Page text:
I have to confess that I have driven past the Rewi Maniapoto Memorial in Kihikihi thousands of times and never stopped to take a closer look. Thanks to the Waipa District Council I was taken on a tour of the significant land-war sites around Te Awamutu.

Its not difficult to see why Pakeha wanted this land; on a sunny early summer’s day it is beautiful – I’m struck by just how lovely this place is. Māori (Tainui) living in the area were doing incredibly well. They were very industrious, growing hundreds of acres of wheat, maize and potatoes as well as cultivating extensive peach and apple orchards. This was the food bowl, the source of food that settlers in Auckland were eating. In fact, flour milled here was exported as far as San Francisco – a bag was even sent to Queen Victoria. To say that Māori were doing well would be an understatement; they were driving the economy. But the new settlers in Auckland didn’t want to buy just the food that Māori had grown, they wanted the land the food was grown on. So began the orchestrated destruction and confiscation of over one million acres of Māori land.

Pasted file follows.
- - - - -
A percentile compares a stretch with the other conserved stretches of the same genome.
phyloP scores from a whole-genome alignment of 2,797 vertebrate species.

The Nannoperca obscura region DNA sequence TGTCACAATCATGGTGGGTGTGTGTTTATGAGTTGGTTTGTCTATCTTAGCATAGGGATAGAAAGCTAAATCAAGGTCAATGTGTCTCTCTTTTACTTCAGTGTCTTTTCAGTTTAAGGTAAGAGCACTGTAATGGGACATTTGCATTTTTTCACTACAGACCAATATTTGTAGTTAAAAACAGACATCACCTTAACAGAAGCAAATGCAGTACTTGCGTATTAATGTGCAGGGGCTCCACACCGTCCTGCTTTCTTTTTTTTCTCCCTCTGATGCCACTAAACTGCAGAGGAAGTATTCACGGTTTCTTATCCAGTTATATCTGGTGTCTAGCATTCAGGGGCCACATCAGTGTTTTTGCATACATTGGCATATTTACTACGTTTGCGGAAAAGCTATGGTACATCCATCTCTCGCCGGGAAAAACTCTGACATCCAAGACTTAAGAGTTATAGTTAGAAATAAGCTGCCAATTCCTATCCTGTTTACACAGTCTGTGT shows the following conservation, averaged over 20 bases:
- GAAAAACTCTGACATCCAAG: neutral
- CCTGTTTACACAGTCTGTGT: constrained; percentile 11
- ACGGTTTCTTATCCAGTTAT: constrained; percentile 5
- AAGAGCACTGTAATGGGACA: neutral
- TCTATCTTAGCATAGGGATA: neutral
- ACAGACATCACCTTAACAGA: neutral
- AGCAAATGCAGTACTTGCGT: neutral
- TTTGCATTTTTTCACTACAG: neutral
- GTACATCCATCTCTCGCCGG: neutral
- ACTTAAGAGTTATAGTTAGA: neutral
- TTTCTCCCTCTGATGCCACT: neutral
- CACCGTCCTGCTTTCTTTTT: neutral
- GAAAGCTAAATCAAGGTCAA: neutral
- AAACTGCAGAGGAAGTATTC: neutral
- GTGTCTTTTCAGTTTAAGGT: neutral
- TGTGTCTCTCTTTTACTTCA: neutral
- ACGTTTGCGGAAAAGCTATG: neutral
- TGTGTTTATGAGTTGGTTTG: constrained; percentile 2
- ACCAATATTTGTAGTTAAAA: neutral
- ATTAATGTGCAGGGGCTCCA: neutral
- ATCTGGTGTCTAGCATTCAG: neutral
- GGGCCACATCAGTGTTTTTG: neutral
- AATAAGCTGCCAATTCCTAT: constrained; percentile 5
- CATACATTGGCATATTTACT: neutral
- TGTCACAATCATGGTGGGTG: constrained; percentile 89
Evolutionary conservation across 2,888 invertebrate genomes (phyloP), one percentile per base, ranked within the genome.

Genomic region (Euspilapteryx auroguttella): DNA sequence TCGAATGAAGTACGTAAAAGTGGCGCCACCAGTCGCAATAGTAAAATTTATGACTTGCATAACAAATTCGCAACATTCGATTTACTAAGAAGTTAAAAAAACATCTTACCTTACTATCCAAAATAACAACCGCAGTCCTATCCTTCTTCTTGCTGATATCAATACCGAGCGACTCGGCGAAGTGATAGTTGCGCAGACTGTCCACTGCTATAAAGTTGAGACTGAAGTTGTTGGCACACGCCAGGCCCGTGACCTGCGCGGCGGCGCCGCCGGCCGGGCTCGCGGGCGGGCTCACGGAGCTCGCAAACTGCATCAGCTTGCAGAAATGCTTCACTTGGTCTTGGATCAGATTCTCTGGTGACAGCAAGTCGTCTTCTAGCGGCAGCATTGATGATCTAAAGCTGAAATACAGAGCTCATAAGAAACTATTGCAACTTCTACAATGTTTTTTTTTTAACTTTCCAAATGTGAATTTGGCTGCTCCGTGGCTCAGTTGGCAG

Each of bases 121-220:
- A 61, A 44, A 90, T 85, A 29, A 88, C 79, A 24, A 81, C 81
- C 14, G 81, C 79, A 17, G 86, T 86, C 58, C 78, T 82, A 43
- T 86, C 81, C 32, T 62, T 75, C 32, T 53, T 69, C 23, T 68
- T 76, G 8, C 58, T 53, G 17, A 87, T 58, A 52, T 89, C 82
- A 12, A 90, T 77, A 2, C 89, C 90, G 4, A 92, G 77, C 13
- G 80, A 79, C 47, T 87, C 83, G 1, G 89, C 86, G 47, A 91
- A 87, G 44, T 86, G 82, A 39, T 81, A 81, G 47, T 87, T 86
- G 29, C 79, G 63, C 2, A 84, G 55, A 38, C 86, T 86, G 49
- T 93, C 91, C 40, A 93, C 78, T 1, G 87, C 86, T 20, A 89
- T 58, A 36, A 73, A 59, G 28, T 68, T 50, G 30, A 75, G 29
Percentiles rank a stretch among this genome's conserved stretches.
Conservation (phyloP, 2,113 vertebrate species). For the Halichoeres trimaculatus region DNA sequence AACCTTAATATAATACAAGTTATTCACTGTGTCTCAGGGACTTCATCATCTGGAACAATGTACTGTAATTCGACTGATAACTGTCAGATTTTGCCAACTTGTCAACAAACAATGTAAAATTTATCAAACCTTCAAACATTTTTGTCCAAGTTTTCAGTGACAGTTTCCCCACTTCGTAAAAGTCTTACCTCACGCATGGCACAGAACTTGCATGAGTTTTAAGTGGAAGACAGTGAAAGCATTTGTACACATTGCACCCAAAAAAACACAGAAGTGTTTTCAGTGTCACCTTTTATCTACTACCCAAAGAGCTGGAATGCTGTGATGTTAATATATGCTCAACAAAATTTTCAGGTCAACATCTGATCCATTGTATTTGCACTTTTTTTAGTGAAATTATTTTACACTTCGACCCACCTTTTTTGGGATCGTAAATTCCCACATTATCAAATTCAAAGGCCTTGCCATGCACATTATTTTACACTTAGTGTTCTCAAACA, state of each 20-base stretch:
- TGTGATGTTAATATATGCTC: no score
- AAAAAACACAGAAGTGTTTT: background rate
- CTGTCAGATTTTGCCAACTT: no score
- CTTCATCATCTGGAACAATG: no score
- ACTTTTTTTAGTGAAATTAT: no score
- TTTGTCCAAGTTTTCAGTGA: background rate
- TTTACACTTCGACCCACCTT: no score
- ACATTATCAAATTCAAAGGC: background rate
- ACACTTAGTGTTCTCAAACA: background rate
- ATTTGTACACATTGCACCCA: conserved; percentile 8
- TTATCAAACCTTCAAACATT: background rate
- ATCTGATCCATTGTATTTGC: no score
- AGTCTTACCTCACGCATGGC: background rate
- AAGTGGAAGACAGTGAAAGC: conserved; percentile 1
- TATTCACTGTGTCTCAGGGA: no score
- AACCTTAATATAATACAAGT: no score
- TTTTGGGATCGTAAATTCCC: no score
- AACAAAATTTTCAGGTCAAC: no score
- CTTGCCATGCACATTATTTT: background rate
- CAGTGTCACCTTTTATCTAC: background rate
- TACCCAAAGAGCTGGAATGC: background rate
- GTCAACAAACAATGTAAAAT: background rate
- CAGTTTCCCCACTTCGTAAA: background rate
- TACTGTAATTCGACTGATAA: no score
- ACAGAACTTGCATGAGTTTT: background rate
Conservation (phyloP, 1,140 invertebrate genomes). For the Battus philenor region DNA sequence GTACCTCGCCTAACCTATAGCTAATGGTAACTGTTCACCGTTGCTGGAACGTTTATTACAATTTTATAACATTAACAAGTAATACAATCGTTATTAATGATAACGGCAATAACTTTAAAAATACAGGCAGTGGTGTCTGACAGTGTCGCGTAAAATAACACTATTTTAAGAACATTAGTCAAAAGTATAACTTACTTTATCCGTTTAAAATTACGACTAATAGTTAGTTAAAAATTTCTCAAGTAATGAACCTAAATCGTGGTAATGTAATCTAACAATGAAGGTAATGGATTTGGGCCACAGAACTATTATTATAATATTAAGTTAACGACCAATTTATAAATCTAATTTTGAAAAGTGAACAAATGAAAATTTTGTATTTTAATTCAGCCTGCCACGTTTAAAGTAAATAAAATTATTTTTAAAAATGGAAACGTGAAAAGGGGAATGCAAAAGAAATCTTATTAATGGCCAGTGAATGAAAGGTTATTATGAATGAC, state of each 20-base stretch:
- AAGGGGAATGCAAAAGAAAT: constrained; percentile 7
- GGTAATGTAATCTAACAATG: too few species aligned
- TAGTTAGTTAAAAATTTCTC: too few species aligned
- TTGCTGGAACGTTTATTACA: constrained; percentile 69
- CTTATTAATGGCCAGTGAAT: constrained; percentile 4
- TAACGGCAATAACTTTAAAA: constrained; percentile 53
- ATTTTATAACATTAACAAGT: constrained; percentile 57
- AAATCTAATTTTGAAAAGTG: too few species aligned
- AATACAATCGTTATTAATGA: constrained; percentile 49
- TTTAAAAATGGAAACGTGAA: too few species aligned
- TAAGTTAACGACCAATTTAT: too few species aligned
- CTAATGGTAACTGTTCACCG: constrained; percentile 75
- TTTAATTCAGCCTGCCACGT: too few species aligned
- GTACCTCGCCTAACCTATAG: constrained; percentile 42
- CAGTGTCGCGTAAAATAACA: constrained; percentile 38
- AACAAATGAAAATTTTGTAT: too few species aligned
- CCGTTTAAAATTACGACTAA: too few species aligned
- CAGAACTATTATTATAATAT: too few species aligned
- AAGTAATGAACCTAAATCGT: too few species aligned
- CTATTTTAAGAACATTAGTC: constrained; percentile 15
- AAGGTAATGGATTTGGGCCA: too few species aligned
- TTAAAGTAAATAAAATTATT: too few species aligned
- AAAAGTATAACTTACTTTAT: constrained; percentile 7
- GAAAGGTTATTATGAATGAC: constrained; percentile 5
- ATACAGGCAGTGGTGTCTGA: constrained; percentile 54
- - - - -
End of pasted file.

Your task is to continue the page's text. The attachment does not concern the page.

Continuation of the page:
Alexandra Redoubt. An outpost built on the frontier to hold occupied ground against possible attack from Māori in the “King Country”

I really had no idea of the extent of the tragedy; it was never mentioned in my history classes. I have shed many tears reading accounts of the appalling atrocities that occurred in order to take land from Māori. I cannot imagine the trauma for people losing their land, their livelihood, their homes, their family, and being relegated to lives of homelessness and destitution while watching the invaders prosper on their land.

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